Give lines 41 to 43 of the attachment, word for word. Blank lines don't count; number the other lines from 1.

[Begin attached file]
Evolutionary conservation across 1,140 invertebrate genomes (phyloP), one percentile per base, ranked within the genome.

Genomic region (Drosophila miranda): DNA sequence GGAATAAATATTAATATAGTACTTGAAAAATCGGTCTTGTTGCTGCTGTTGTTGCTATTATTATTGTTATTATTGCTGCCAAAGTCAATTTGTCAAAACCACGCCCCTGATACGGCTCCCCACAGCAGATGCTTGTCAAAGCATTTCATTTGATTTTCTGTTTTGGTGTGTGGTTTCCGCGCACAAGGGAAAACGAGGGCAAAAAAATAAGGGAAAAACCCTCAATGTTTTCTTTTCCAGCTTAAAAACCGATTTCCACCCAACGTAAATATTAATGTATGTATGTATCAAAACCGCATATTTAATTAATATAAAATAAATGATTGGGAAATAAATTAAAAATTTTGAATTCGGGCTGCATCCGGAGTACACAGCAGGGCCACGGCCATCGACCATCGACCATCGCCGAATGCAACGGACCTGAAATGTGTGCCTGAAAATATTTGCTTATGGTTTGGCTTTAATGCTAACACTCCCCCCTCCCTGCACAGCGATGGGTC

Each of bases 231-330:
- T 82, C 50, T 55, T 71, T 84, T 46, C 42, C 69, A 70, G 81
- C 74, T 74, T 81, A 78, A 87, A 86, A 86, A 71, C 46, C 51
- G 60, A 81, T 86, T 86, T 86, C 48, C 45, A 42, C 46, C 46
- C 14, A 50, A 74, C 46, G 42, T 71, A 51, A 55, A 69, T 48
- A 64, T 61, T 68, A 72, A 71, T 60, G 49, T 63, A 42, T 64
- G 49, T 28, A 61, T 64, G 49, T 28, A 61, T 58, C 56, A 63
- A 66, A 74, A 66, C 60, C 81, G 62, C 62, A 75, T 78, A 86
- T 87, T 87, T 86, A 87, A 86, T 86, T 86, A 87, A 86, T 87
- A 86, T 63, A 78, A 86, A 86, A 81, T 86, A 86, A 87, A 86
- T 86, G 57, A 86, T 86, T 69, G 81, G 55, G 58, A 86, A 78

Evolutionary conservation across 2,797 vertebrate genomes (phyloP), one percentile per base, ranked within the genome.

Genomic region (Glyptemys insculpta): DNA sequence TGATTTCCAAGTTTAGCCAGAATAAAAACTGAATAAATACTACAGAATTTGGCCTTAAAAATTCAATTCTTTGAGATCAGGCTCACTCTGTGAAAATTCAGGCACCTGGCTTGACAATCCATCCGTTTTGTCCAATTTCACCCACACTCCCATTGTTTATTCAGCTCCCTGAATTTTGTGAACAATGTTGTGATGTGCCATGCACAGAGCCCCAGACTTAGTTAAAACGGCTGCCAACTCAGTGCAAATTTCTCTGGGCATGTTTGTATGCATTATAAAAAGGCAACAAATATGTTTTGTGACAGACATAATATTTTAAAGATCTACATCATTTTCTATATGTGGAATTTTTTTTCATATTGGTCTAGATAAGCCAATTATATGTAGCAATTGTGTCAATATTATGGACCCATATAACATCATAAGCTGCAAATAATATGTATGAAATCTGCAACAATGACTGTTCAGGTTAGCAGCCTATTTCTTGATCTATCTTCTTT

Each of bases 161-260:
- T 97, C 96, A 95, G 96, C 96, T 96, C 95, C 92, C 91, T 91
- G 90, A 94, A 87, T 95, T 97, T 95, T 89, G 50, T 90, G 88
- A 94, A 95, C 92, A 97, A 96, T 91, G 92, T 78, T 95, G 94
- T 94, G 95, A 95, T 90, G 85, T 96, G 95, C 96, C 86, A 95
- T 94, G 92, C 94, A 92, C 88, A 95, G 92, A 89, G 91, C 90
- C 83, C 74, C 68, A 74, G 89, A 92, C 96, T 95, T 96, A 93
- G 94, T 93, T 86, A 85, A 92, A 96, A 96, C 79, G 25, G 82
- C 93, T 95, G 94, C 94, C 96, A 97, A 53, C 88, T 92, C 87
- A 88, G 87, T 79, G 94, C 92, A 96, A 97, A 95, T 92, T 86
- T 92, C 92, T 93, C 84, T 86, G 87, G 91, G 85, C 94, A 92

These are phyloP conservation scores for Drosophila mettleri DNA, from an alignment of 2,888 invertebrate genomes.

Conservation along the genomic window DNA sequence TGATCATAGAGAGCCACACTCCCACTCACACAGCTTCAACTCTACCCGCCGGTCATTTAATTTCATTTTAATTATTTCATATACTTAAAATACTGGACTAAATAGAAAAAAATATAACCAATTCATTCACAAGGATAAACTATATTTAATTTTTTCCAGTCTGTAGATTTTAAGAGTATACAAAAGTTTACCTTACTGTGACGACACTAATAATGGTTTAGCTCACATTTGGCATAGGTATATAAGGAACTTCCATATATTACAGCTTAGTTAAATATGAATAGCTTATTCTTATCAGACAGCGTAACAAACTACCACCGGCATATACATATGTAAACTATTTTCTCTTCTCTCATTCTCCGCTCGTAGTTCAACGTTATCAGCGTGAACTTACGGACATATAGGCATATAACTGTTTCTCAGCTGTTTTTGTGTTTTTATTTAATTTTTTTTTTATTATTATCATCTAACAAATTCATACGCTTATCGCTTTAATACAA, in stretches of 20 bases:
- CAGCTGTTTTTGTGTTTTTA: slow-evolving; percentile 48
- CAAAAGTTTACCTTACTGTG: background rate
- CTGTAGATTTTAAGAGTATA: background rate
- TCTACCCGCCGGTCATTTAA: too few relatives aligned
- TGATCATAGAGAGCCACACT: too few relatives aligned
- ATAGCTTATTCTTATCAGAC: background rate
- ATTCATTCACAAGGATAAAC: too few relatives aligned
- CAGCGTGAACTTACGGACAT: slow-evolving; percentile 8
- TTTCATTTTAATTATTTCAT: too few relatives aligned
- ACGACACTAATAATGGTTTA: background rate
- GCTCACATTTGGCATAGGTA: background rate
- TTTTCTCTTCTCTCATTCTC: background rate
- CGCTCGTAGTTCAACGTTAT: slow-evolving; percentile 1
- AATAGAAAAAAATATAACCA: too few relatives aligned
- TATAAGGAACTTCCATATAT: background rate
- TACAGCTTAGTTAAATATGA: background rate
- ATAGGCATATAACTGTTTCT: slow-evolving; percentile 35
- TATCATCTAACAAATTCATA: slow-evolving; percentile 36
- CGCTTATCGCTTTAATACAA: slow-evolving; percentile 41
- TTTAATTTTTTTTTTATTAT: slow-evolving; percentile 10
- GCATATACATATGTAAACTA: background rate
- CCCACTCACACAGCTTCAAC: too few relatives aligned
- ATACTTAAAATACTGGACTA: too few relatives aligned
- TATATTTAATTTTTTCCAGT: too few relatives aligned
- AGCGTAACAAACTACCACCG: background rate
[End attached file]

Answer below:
- CGCTCGTAGTTCAACGTTAT: slow-evolving; percentile 1
- AATAGAAAAAAATATAACCA: too few relatives aligned
- TATAAGGAACTTCCATATAT: background rate